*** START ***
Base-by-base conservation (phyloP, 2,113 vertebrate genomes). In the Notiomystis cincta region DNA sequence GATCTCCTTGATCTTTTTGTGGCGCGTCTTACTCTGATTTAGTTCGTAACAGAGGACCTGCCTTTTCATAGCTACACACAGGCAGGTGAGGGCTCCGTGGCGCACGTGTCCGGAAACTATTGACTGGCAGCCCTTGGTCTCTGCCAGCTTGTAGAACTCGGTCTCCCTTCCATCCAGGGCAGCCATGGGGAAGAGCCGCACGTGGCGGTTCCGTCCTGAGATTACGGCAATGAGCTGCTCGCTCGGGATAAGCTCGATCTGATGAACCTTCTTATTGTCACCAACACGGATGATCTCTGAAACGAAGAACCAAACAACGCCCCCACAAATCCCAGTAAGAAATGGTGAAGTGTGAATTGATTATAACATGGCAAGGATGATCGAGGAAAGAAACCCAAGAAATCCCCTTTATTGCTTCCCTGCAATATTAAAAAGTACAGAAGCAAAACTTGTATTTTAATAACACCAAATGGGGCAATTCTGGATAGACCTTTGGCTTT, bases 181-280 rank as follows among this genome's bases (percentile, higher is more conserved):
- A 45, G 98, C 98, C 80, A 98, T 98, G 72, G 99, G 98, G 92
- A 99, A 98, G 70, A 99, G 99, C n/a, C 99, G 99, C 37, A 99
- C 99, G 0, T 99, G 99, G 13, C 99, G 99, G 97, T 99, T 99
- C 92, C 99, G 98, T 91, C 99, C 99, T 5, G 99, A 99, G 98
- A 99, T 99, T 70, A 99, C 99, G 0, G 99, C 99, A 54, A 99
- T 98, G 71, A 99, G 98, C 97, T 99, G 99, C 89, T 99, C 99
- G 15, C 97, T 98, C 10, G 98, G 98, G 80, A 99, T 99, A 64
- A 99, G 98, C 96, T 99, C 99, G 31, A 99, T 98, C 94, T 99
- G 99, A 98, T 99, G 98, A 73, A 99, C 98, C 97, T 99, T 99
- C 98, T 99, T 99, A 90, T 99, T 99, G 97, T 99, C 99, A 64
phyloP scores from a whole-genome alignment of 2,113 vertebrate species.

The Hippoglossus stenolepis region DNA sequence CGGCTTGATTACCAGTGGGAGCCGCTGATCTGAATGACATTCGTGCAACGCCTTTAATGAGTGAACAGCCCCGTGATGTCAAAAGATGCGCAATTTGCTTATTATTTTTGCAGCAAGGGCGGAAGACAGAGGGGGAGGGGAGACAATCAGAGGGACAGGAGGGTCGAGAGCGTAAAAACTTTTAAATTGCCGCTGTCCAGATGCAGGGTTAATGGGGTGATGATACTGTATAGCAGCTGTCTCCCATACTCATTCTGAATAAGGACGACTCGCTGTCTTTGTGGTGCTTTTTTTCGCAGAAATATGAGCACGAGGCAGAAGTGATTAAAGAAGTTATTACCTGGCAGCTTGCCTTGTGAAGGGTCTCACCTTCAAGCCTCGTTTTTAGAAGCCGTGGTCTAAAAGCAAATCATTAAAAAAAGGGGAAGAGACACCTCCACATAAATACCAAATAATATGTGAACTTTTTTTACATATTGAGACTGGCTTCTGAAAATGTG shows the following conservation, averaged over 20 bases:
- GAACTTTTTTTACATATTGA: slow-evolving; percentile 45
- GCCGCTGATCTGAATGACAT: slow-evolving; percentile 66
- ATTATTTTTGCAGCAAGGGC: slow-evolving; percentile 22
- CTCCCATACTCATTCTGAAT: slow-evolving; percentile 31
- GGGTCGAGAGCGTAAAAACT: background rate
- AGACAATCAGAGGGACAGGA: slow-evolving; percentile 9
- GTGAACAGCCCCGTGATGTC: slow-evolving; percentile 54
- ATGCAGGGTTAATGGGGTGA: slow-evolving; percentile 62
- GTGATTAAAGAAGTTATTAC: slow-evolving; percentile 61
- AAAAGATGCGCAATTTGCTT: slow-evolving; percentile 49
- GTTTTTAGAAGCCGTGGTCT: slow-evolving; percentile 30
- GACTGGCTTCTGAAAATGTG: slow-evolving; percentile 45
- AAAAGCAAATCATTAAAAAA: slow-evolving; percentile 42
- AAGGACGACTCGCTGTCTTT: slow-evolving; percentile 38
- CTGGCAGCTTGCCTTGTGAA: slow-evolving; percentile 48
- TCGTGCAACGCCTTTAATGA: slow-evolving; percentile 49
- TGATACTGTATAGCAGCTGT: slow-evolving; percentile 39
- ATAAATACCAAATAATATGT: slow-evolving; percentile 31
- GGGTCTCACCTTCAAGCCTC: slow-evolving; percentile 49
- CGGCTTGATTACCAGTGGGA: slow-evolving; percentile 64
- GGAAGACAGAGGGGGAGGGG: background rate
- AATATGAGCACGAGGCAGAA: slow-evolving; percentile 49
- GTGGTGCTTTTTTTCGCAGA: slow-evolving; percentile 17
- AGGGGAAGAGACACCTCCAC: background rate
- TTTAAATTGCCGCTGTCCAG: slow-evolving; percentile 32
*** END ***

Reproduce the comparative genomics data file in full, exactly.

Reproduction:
Base-by-base conservation (phyloP, 2,113 vertebrate genomes). In the Notiomystis cincta region DNA sequence GATCTCCTTGATCTTTTTGTGGCGCGTCTTACTCTGATTTAGTTCGTAACAGAGGACCTGCCTTTTCATAGCTACACACAGGCAGGTGAGGGCTCCGTGGCGCACGTGTCCGGAAACTATTGACTGGCAGCCCTTGGTCTCTGCCAGCTTGTAGAACTCGGTCTCCCTTCCATCCAGGGCAGCCATGGGGAAGAGCCGCACGTGGCGGTTCCGTCCTGAGATTACGGCAATGAGCTGCTCGCTCGGGATAAGCTCGATCTGATGAACCTTCTTATTGTCACCAACACGGATGATCTCTGAAACGAAGAACCAAACAACGCCCCCACAAATCCCAGTAAGAAATGGTGAAGTGTGAATTGATTATAACATGGCAAGGATGATCGAGGAAAGAAACCCAAGAAATCCCCTTTATTGCTTCCCTGCAATATTAAAAAGTACAGAAGCAAAACTTGTATTTTAATAACACCAAATGGGGCAATTCTGGATAGACCTTTGGCTTT, bases 181-280 rank as follows among this genome's bases (percentile, higher is more conserved):
- A 45, G 98, C 98, C 80, A 98, T 98, G 72, G 99, G 98, G 92
- A 99, A 98, G 70, A 99, G 99, C n/a, C 99, G 99, C 37, A 99
- C 99, G 0, T 99, G 99, G 13, C 99, G 99, G 97, T 99, T 99
- C 92, C 99, G 98, T 91, C 99, C 99, T 5, G 99, A 99, G 98
- A 99, T 99, T 70, A 99, C 99, G 0, G 99, C 99, A 54, A 99
- T 98, G 71, A 99, G 98, C 97, T 99, G 99, C 89, T 99, C 99
- G 15, C 97, T 98, C 10, G 98, G 98, G 80, A 99, T 99, A 64
- A 99, G 98, C 96, T 99, C 99, G 31, A 99, T 98, C 94, T 99
- G 99, A 98, T 99, G 98, A 73, A 99, C 98, C 97, T 99, T 99
- C 98, T 99, T 99, A 90, T 99, T 99, G 97, T 99, C 99, A 64
phyloP scores from a whole-genome alignment of 2,113 vertebrate species.

The Hippoglossus stenolepis region DNA sequence CGGCTTGATTACCAGTGGGAGCCGCTGATCTGAATGACATTCGTGCAACGCCTTTAATGAGTGAACAGCCCCGTGATGTCAAAAGATGCGCAATTTGCTTATTATTTTTGCAGCAAGGGCGGAAGACAGAGGGGGAGGGGAGACAATCAGAGGGACAGGAGGGTCGAGAGCGTAAAAACTTTTAAATTGCCGCTGTCCAGATGCAGGGTTAATGGGGTGATGATACTGTATAGCAGCTGTCTCCCATACTCATTCTGAATAAGGACGACTCGCTGTCTTTGTGGTGCTTTTTTTCGCAGAAATATGAGCACGAGGCAGAAGTGATTAAAGAAGTTATTACCTGGCAGCTTGCCTTGTGAAGGGTCTCACCTTCAAGCCTCGTTTTTAGAAGCCGTGGTCTAAAAGCAAATCATTAAAAAAAGGGGAAGAGACACCTCCACATAAATACCAAATAATATGTGAACTTTTTTTACATATTGAGACTGGCTTCTGAAAATGTG shows the following conservation, averaged over 20 bases:
- GAACTTTTTTTACATATTGA: slow-evolving; percentile 45
- GCCGCTGATCTGAATGACAT: slow-evolving; percentile 66
- ATTATTTTTGCAGCAAGGGC: slow-evolving; percentile 22
- CTCCCATACTCATTCTGAAT: slow-evolving; percentile 31
- GGGTCGAGAGCGTAAAAACT: background rate
- AGACAATCAGAGGGACAGGA: slow-evolving; percentile 9
- GTGAACAGCCCCGTGATGTC: slow-evolving; percentile 54
- ATGCAGGGTTAATGGGGTGA: slow-evolving; percentile 62
- GTGATTAAAGAAGTTATTAC: slow-evolving; percentile 61
- AAAAGATGCGCAATTTGCTT: slow-evolving; percentile 49
- GTTTTTAGAAGCCGTGGTCT: slow-evolving; percentile 30
- GACTGGCTTCTGAAAATGTG: slow-evolving; percentile 45
- AAAAGCAAATCATTAAAAAA: slow-evolving; percentile 42
- AAGGACGACTCGCTGTCTTT: slow-evolving; percentile 38
- CTGGCAGCTTGCCTTGTGAA: slow-evolving; percentile 48
- TCGTGCAACGCCTTTAATGA: slow-evolving; percentile 49
- TGATACTGTATAGCAGCTGT: slow-evolving; percentile 39
- ATAAATACCAAATAATATGT: slow-evolving; percentile 31
- GGGTCTCACCTTCAAGCCTC: slow-evolving; percentile 49
- CGGCTTGATTACCAGTGGGA: slow-evolving; percentile 64
- GGAAGACAGAGGGGGAGGGG: background rate
- AATATGAGCACGAGGCAGAA: slow-evolving; percentile 49
- GTGGTGCTTTTTTTCGCAGA: slow-evolving; percentile 17
- AGGGGAAGAGACACCTCCAC: background rate
- TTTAAATTGCCGCTGTCCAG: slow-evolving; percentile 32